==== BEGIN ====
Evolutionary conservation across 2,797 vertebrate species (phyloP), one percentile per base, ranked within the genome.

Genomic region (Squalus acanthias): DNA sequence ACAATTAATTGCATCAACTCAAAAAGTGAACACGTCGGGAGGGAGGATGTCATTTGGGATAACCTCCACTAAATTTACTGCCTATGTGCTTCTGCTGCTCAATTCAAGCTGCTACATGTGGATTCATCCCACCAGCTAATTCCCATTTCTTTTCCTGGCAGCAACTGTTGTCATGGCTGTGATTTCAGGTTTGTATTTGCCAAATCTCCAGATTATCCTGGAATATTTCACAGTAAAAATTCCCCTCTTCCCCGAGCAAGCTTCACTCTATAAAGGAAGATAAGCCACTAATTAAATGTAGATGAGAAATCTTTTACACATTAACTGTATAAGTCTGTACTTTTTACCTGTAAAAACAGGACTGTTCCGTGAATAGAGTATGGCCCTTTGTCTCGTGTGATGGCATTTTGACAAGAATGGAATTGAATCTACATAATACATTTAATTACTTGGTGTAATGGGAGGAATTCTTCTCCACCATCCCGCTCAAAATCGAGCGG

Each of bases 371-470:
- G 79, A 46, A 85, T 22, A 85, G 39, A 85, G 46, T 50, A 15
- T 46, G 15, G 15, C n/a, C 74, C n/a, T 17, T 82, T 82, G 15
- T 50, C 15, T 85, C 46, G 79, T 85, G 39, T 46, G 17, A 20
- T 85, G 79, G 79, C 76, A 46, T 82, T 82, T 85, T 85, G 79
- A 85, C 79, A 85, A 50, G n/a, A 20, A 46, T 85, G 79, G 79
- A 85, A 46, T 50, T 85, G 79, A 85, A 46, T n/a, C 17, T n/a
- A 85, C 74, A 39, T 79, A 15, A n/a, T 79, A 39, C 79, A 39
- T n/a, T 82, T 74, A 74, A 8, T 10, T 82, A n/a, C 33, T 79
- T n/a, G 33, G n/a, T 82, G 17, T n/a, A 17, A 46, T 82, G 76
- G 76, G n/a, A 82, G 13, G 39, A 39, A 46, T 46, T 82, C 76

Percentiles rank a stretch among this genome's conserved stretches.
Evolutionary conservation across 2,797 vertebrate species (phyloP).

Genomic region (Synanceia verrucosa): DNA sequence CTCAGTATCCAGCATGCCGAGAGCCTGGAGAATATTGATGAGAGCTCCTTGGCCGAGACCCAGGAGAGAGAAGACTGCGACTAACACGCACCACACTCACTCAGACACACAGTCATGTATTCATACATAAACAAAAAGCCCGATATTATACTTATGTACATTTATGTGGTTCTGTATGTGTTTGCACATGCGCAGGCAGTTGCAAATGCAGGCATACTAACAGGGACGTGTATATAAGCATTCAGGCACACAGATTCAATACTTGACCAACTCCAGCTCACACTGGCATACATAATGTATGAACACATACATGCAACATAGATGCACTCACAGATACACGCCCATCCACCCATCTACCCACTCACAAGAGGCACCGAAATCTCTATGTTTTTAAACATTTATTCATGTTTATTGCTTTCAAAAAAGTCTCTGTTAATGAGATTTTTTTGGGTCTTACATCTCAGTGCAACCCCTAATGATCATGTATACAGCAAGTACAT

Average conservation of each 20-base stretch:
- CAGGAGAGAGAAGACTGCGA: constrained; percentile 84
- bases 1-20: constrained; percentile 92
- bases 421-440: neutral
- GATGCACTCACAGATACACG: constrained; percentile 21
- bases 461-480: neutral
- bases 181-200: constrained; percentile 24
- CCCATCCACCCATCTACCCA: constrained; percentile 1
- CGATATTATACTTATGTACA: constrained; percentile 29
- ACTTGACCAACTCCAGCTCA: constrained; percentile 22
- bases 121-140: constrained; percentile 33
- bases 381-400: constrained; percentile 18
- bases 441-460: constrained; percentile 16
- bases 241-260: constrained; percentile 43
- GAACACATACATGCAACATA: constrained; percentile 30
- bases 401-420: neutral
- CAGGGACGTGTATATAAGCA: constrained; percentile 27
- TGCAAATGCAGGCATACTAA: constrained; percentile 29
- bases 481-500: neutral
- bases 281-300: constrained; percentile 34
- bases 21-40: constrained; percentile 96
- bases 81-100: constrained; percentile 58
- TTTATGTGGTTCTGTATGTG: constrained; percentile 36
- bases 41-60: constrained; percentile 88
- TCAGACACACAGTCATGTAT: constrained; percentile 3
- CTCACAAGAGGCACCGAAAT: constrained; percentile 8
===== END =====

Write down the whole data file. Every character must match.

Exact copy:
Evolutionary conservation across 2,797 vertebrate species (phyloP), one percentile per base, ranked within the genome.

Genomic region (Squalus acanthias): DNA sequence ACAATTAATTGCATCAACTCAAAAAGTGAACACGTCGGGAGGGAGGATGTCATTTGGGATAACCTCCACTAAATTTACTGCCTATGTGCTTCTGCTGCTCAATTCAAGCTGCTACATGTGGATTCATCCCACCAGCTAATTCCCATTTCTTTTCCTGGCAGCAACTGTTGTCATGGCTGTGATTTCAGGTTTGTATTTGCCAAATCTCCAGATTATCCTGGAATATTTCACAGTAAAAATTCCCCTCTTCCCCGAGCAAGCTTCACTCTATAAAGGAAGATAAGCCACTAATTAAATGTAGATGAGAAATCTTTTACACATTAACTGTATAAGTCTGTACTTTTTACCTGTAAAAACAGGACTGTTCCGTGAATAGAGTATGGCCCTTTGTCTCGTGTGATGGCATTTTGACAAGAATGGAATTGAATCTACATAATACATTTAATTACTTGGTGTAATGGGAGGAATTCTTCTCCACCATCCCGCTCAAAATCGAGCGG

Each of bases 371-470:
- G 79, A 46, A 85, T 22, A 85, G 39, A 85, G 46, T 50, A 15
- T 46, G 15, G 15, C n/a, C 74, C n/a, T 17, T 82, T 82, G 15
- T 50, C 15, T 85, C 46, G 79, T 85, G 39, T 46, G 17, A 20
- T 85, G 79, G 79, C 76, A 46, T 82, T 82, T 85, T 85, G 79
- A 85, C 79, A 85, A 50, G n/a, A 20, A 46, T 85, G 79, G 79
- A 85, A 46, T 50, T 85, G 79, A 85, A 46, T n/a, C 17, T n/a
- A 85, C 74, A 39, T 79, A 15, A n/a, T 79, A 39, C 79, A 39
- T n/a, T 82, T 74, A 74, A 8, T 10, T 82, A n/a, C 33, T 79
- T n/a, G 33, G n/a, T 82, G 17, T n/a, A 17, A 46, T 82, G 76
- G 76, G n/a, A 82, G 13, G 39, A 39, A 46, T 46, T 82, C 76

Percentiles rank a stretch among this genome's conserved stretches.
Evolutionary conservation across 2,797 vertebrate species (phyloP).

Genomic region (Synanceia verrucosa): DNA sequence CTCAGTATCCAGCATGCCGAGAGCCTGGAGAATATTGATGAGAGCTCCTTGGCCGAGACCCAGGAGAGAGAAGACTGCGACTAACACGCACCACACTCACTCAGACACACAGTCATGTATTCATACATAAACAAAAAGCCCGATATTATACTTATGTACATTTATGTGGTTCTGTATGTGTTTGCACATGCGCAGGCAGTTGCAAATGCAGGCATACTAACAGGGACGTGTATATAAGCATTCAGGCACACAGATTCAATACTTGACCAACTCCAGCTCACACTGGCATACATAATGTATGAACACATACATGCAACATAGATGCACTCACAGATACACGCCCATCCACCCATCTACCCACTCACAAGAGGCACCGAAATCTCTATGTTTTTAAACATTTATTCATGTTTATTGCTTTCAAAAAAGTCTCTGTTAATGAGATTTTTTTGGGTCTTACATCTCAGTGCAACCCCTAATGATCATGTATACAGCAAGTACAT

Average conservation of each 20-base stretch:
- CAGGAGAGAGAAGACTGCGA: constrained; percentile 84
- bases 1-20: constrained; percentile 92
- bases 421-440: neutral
- GATGCACTCACAGATACACG: constrained; percentile 21
- bases 461-480: neutral
- bases 181-200: constrained; percentile 24
- CCCATCCACCCATCTACCCA: constrained; percentile 1
- CGATATTATACTTATGTACA: constrained; percentile 29
- ACTTGACCAACTCCAGCTCA: constrained; percentile 22
- bases 121-140: constrained; percentile 33
- bases 381-400: constrained; percentile 18
- bases 441-460: constrained; percentile 16
- bases 241-260: constrained; percentile 43
- GAACACATACATGCAACATA: constrained; percentile 30
- bases 401-420: neutral
- CAGGGACGTGTATATAAGCA: constrained; percentile 27
- TGCAAATGCAGGCATACTAA: constrained; percentile 29
- bases 481-500: neutral
- bases 281-300: constrained; percentile 34
- bases 21-40: constrained; percentile 96
- bases 81-100: constrained; percentile 58
- TTTATGTGGTTCTGTATGTG: constrained; percentile 36
- bases 41-60: constrained; percentile 88
- TCAGACACACAGTCATGTAT: constrained; percentile 3
- CTCACAAGAGGCACCGAAAT: constrained; percentile 8